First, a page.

Mace J. Yampolsky, Attorney
Mace J. Yampolsky, Esquire
A seasoned trial attorney since 1981, Mr. Yampolsky has tried virtually every type of serious criminal matter, including numerous murder cases. Some of Mr. Yampolsky's many successes include: obtaining three murder acquittals; a dismissal of a capital murder case on a procedural issue; an acquittal in the nationally recognized "Computer Gang" case; and successfully arguing before the United States Supreme Court in Nevada v. Riggins (1992), a death penalty case. In that case, Riggins' conviction was reversed and remanded for a new trial. Mr. Yampolsky literally saved the life of his client, David Riggins. The Case of the Rockabilly Shootings is another very high profile matter that was handled by Mr. Yampolsky. The murder case was dubbed by the media as the "Rockabilly Shootings." Mr. Yampolsky's client was accused of killing someone who had tried to kill him. The victim was a gang member and Mr. Yampolsky's client stated that the victim was known to have a gun on him. Mr. Yampolsky's defense was clearly one of self-defense. After much investigation, Mr. Yampolsky found the car that was driven by one of the decedents cohorts. It had two bullet holes which supported the defense theory that the decedent had a gun and that his client had in fact fired in self defense. Jury verdict: Not Guilty.
Federal Fraud. Another high profile case Mr. Yampolsky handled was a Federal matter with 13 co-defendants and 541 counts involving the use of computers and inside knowledge to wager large sums of money to their advantage. The end result was a Not Guilty verdict for each of the thirteen co-defendants on all 541 counts.
Additional cases. Recently Mr. Yampolsky handled a murder case on behalf of a friend's nephew. The shooting was a result of a drug deal that went very badly. His client, Chris, had a full plate indeed. One victim was shot three times (by Chris) and died, another victim was shot and killed by Chris in a struggle, and Chris himself was shot. Wisely, Chris elected not to speak with the police after he was arrested. Certainly applicable in this case, Mr. Yampolsky's contention was that he needed a theory of the case in order to win. Merely relying on reasonable doubt or on the prosecution not meeting their burden of proof may not be enough to win. Mr. Yampolsky believes you need to give the jury "something to hang their hat on."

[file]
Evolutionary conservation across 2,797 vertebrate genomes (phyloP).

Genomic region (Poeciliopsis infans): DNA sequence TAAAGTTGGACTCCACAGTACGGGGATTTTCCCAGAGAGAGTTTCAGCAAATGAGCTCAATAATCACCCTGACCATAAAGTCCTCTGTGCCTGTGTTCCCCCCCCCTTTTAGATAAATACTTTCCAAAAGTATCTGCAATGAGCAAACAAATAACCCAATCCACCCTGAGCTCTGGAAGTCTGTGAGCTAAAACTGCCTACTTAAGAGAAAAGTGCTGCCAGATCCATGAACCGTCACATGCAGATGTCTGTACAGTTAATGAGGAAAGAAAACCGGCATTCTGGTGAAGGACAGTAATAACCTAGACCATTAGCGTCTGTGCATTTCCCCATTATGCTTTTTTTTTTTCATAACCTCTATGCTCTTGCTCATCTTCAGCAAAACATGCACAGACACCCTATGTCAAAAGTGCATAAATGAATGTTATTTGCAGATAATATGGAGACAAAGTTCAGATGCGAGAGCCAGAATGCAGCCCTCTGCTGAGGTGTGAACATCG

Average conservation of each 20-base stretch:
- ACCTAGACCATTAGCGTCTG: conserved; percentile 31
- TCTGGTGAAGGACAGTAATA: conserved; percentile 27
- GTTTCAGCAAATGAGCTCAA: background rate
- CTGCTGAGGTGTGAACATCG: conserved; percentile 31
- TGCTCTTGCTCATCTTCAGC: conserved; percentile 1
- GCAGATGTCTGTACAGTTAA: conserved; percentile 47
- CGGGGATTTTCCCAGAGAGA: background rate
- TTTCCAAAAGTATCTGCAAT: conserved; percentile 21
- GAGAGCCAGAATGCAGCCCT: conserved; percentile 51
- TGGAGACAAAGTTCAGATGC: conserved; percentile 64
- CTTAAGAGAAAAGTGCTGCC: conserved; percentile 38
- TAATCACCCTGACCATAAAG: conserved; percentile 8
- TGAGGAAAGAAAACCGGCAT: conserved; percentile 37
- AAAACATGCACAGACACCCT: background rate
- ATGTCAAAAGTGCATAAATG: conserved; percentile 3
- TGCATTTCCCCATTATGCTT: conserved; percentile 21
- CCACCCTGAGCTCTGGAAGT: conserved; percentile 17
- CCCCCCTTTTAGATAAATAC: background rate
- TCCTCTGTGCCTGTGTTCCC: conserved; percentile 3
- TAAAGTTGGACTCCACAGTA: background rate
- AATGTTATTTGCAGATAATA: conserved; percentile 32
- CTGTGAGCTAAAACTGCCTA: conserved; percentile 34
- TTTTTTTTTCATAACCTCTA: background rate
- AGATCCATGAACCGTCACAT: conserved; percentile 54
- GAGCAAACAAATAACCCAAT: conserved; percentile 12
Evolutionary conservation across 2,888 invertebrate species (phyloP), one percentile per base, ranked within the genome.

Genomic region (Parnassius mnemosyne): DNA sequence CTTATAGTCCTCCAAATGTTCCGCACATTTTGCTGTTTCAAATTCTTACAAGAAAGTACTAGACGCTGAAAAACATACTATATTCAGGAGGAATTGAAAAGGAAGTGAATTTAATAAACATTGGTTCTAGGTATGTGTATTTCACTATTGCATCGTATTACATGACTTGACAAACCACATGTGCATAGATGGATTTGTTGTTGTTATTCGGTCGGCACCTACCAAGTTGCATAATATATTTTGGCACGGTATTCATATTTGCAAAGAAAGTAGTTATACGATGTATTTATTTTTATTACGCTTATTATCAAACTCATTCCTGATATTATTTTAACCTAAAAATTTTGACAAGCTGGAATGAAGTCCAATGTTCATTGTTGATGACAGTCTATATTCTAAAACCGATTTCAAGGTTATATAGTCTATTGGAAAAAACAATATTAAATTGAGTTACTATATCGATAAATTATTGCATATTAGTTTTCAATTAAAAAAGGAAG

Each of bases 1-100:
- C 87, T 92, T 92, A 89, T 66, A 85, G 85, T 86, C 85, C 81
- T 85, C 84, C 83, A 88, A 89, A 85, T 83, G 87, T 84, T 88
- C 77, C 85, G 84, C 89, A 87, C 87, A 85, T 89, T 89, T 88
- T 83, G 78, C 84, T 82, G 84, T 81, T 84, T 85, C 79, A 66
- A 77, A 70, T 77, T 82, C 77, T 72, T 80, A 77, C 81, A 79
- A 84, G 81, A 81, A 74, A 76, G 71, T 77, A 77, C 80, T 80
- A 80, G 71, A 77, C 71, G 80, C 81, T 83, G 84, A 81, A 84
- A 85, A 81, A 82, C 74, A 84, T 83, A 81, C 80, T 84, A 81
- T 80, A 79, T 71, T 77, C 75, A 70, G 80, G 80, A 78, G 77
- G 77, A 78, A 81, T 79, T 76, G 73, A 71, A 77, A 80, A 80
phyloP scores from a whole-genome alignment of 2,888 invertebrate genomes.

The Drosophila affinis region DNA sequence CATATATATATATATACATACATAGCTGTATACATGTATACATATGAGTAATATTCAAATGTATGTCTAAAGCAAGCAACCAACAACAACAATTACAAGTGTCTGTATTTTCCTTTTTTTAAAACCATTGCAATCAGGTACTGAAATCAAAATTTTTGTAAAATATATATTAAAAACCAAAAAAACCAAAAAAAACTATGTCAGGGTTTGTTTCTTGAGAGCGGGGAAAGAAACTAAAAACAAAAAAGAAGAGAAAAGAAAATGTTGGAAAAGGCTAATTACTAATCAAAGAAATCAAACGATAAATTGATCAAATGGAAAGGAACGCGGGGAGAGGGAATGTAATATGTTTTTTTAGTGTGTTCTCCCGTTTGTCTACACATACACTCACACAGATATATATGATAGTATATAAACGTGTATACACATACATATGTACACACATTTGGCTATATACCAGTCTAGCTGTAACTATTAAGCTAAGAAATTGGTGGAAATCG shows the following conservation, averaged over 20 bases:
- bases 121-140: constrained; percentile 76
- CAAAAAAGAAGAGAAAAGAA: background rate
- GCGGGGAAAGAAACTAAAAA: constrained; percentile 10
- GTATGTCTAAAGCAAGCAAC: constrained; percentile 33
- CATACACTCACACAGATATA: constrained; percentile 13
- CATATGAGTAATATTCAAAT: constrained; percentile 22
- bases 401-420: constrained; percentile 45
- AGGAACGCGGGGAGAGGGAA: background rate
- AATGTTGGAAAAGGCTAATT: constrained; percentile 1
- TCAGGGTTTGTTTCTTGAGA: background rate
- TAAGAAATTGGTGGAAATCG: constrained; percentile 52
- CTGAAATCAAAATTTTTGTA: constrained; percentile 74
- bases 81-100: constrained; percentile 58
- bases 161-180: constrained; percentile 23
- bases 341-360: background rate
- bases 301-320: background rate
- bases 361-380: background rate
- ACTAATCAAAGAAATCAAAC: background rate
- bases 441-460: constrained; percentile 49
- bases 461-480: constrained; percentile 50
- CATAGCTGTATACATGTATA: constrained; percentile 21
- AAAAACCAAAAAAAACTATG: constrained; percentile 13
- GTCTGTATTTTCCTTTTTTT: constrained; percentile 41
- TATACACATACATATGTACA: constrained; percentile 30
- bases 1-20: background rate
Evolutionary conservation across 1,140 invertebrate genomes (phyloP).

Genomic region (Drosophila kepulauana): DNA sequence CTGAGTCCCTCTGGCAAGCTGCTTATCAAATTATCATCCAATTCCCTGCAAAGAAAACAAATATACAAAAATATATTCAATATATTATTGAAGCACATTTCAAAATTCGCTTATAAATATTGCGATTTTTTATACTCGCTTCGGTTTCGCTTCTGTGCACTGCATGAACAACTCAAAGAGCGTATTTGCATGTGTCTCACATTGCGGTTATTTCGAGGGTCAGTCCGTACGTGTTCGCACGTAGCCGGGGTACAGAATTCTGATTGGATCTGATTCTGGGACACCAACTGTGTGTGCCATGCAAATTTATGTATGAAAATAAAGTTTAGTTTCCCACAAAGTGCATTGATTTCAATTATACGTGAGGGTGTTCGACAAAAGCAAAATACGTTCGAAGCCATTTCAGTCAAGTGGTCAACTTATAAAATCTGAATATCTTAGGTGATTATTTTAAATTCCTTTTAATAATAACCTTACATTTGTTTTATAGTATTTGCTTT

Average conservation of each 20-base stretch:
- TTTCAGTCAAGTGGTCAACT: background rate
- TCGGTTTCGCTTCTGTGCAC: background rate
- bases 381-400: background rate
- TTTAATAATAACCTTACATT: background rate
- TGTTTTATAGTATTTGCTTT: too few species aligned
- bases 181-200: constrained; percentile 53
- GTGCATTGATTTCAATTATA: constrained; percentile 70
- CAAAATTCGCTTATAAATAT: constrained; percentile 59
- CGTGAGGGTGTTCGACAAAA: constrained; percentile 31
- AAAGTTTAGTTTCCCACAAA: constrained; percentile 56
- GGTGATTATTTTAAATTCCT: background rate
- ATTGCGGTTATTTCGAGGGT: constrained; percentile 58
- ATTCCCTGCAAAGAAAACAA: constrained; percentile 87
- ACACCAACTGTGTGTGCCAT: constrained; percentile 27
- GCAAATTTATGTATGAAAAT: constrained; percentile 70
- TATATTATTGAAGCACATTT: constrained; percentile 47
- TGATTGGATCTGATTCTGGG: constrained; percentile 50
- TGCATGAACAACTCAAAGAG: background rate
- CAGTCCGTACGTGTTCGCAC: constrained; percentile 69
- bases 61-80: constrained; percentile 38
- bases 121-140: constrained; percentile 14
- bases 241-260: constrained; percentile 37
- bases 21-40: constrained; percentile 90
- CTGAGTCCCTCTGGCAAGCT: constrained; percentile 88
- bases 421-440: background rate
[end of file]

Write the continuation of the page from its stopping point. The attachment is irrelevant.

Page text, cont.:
It became apparent to Mr. Yampolsky quite early in the case that this would be argued as self-defense. Mr. Yampolsky immediately retained the services of an investigator, who interviewed several witnesses within days, including the soon-to-be co-defendant. The statements of the witnesses proved invaluable as the case progressed. Mr. Yampolsky believes that a thorough investigation is quite often the key to a good result, and of course having the right investigator. Based in large part on the testimony of Mr. Yampolsky's client and the State's first witness, it became clear that there had been a struggle for the gun that had actually killed the decedent, which supported the defense theory of an accidental killing.
During final argument, Mr. Yampolsky often pulled out the murder weapon and asked the jury, "What would you do if this gun was pointed at you?". Mr. Yampolsky showed the jury the self-defense instruction that said if there was evidence of self-defense presented, then the State must prove beyond a reasonable doubt that self-defense in this case did not exist. To illustrate this point, he enlarged this jury instruction to poster size and circled "must." Mr. Yampolsky further enlarged an accidental killing instruction that said, if you have a doubt whether this killing was intentional or accidental, then you shall (also circled) find the Defendant not guilty. The jury deliberated 6 hours and found Mr. Yampolsky's client Not Guilty on all counts. Chris was looking at consecutive life sentences if convicted.
Mr. Yampolsky is AV rated by Martindale Hubbell, the highest rating available to any attorney. This rating is obtained by an independent rating of lawyers and judges who are familiar with his representation of clients'. Less than 7% of all law firms in the Untied States are accorded this honor. Mr. Yampolsky is past President of the Nevada Attorneys for Criminal Justice.
Mr. Yampolsky graduated from the University of San Diego School of Law in 1980 and Boston University in 1976. He was admitted to California State Bar in 1981, admitted to Nevada State Bar in October of 1984, admitted to Colorado State Bar in 1994, admitted to Washington D.C. State Bar in 1999, admitted to Massachusetts State Bar in 1982 (currently inactive).
|Education:||University of Santa Monica M.A.|
District of Columbia 1999
New Jersey 1984
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